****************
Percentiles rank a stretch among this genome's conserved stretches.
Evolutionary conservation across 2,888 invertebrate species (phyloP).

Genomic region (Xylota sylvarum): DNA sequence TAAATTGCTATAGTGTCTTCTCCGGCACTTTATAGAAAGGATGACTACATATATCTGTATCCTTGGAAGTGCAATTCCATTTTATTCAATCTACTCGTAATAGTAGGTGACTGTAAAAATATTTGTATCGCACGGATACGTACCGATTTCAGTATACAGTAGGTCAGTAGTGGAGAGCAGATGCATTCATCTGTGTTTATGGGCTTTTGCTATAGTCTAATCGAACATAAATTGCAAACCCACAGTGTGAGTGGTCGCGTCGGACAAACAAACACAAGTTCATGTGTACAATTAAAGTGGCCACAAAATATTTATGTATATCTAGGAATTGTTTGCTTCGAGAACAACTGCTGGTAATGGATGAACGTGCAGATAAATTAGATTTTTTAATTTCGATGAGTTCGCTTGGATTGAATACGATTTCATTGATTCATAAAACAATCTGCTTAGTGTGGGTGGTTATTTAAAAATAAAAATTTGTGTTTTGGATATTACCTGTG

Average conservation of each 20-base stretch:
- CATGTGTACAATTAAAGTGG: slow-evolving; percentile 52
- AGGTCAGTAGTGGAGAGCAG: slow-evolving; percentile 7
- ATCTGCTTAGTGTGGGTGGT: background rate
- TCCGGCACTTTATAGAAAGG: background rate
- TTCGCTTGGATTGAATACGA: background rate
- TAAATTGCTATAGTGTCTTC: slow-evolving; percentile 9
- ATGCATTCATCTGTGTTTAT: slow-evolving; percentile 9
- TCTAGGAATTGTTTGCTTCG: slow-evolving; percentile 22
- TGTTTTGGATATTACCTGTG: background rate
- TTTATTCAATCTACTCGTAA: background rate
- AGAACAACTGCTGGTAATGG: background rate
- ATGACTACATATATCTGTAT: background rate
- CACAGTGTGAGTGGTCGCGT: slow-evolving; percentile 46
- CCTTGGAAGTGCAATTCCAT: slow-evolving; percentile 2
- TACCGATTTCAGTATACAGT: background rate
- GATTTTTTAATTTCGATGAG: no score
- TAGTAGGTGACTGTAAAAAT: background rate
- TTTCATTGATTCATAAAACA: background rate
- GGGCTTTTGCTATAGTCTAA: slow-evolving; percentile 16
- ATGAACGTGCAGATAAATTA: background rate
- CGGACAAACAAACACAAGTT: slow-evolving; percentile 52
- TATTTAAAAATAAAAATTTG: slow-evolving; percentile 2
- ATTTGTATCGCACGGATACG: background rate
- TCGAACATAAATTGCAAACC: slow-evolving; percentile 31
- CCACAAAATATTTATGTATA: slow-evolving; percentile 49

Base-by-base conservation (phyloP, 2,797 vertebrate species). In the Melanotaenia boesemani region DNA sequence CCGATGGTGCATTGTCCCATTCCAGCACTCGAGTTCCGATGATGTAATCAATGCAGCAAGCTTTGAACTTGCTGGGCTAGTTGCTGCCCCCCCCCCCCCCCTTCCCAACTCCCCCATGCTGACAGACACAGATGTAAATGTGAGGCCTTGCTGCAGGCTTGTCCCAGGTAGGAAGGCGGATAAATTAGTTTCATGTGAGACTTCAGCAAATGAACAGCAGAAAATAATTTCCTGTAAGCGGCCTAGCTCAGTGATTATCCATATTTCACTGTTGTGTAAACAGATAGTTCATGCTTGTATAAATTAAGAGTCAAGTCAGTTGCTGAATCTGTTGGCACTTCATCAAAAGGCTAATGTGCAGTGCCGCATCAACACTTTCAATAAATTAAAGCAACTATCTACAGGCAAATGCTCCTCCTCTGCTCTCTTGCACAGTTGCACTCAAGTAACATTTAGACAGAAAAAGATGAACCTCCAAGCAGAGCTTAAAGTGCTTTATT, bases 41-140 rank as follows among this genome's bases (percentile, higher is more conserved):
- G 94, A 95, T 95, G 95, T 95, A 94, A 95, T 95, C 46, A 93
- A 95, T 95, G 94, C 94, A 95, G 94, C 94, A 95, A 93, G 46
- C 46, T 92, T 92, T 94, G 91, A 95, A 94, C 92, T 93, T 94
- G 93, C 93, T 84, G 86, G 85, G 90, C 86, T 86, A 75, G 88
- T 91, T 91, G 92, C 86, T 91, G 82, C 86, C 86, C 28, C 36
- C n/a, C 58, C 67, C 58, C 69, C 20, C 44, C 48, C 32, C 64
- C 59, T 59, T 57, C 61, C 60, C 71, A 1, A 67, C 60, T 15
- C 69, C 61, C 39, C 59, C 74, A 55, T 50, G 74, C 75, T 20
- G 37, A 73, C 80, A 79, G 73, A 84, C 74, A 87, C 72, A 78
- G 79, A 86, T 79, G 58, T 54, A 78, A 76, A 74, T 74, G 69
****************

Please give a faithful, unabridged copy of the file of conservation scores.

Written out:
Percentiles rank a stretch among this genome's conserved stretches.
Evolutionary conservation across 2,888 invertebrate species (phyloP).

Genomic region (Xylota sylvarum): DNA sequence TAAATTGCTATAGTGTCTTCTCCGGCACTTTATAGAAAGGATGACTACATATATCTGTATCCTTGGAAGTGCAATTCCATTTTATTCAATCTACTCGTAATAGTAGGTGACTGTAAAAATATTTGTATCGCACGGATACGTACCGATTTCAGTATACAGTAGGTCAGTAGTGGAGAGCAGATGCATTCATCTGTGTTTATGGGCTTTTGCTATAGTCTAATCGAACATAAATTGCAAACCCACAGTGTGAGTGGTCGCGTCGGACAAACAAACACAAGTTCATGTGTACAATTAAAGTGGCCACAAAATATTTATGTATATCTAGGAATTGTTTGCTTCGAGAACAACTGCTGGTAATGGATGAACGTGCAGATAAATTAGATTTTTTAATTTCGATGAGTTCGCTTGGATTGAATACGATTTCATTGATTCATAAAACAATCTGCTTAGTGTGGGTGGTTATTTAAAAATAAAAATTTGTGTTTTGGATATTACCTGTG

Average conservation of each 20-base stretch:
- CATGTGTACAATTAAAGTGG: slow-evolving; percentile 52
- AGGTCAGTAGTGGAGAGCAG: slow-evolving; percentile 7
- ATCTGCTTAGTGTGGGTGGT: background rate
- TCCGGCACTTTATAGAAAGG: background rate
- TTCGCTTGGATTGAATACGA: background rate
- TAAATTGCTATAGTGTCTTC: slow-evolving; percentile 9
- ATGCATTCATCTGTGTTTAT: slow-evolving; percentile 9
- TCTAGGAATTGTTTGCTTCG: slow-evolving; percentile 22
- TGTTTTGGATATTACCTGTG: background rate
- TTTATTCAATCTACTCGTAA: background rate
- AGAACAACTGCTGGTAATGG: background rate
- ATGACTACATATATCTGTAT: background rate
- CACAGTGTGAGTGGTCGCGT: slow-evolving; percentile 46
- CCTTGGAAGTGCAATTCCAT: slow-evolving; percentile 2
- TACCGATTTCAGTATACAGT: background rate
- GATTTTTTAATTTCGATGAG: no score
- TAGTAGGTGACTGTAAAAAT: background rate
- TTTCATTGATTCATAAAACA: background rate
- GGGCTTTTGCTATAGTCTAA: slow-evolving; percentile 16
- ATGAACGTGCAGATAAATTA: background rate
- CGGACAAACAAACACAAGTT: slow-evolving; percentile 52
- TATTTAAAAATAAAAATTTG: slow-evolving; percentile 2
- ATTTGTATCGCACGGATACG: background rate
- TCGAACATAAATTGCAAACC: slow-evolving; percentile 31
- CCACAAAATATTTATGTATA: slow-evolving; percentile 49

Base-by-base conservation (phyloP, 2,797 vertebrate species). In the Melanotaenia boesemani region DNA sequence CCGATGGTGCATTGTCCCATTCCAGCACTCGAGTTCCGATGATGTAATCAATGCAGCAAGCTTTGAACTTGCTGGGCTAGTTGCTGCCCCCCCCCCCCCCCTTCCCAACTCCCCCATGCTGACAGACACAGATGTAAATGTGAGGCCTTGCTGCAGGCTTGTCCCAGGTAGGAAGGCGGATAAATTAGTTTCATGTGAGACTTCAGCAAATGAACAGCAGAAAATAATTTCCTGTAAGCGGCCTAGCTCAGTGATTATCCATATTTCACTGTTGTGTAAACAGATAGTTCATGCTTGTATAAATTAAGAGTCAAGTCAGTTGCTGAATCTGTTGGCACTTCATCAAAAGGCTAATGTGCAGTGCCGCATCAACACTTTCAATAAATTAAAGCAACTATCTACAGGCAAATGCTCCTCCTCTGCTCTCTTGCACAGTTGCACTCAAGTAACATTTAGACAGAAAAAGATGAACCTCCAAGCAGAGCTTAAAGTGCTTTATT, bases 41-140 rank as follows among this genome's bases (percentile, higher is more conserved):
- G 94, A 95, T 95, G 95, T 95, A 94, A 95, T 95, C 46, A 93
- A 95, T 95, G 94, C 94, A 95, G 94, C 94, A 95, A 93, G 46
- C 46, T 92, T 92, T 94, G 91, A 95, A 94, C 92, T 93, T 94
- G 93, C 93, T 84, G 86, G 85, G 90, C 86, T 86, A 75, G 88
- T 91, T 91, G 92, C 86, T 91, G 82, C 86, C 86, C 28, C 36
- C n/a, C 58, C 67, C 58, C 69, C 20, C 44, C 48, C 32, C 64
- C 59, T 59, T 57, C 61, C 60, C 71, A 1, A 67, C 60, T 15
- C 69, C 61, C 39, C 59, C 74, A 55, T 50, G 74, C 75, T 20
- G 37, A 73, C 80, A 79, G 73, A 84, C 74, A 87, C 72, A 78
- G 79, A 86, T 79, G 58, T 54, A 78, A 76, A 74, T 74, G 69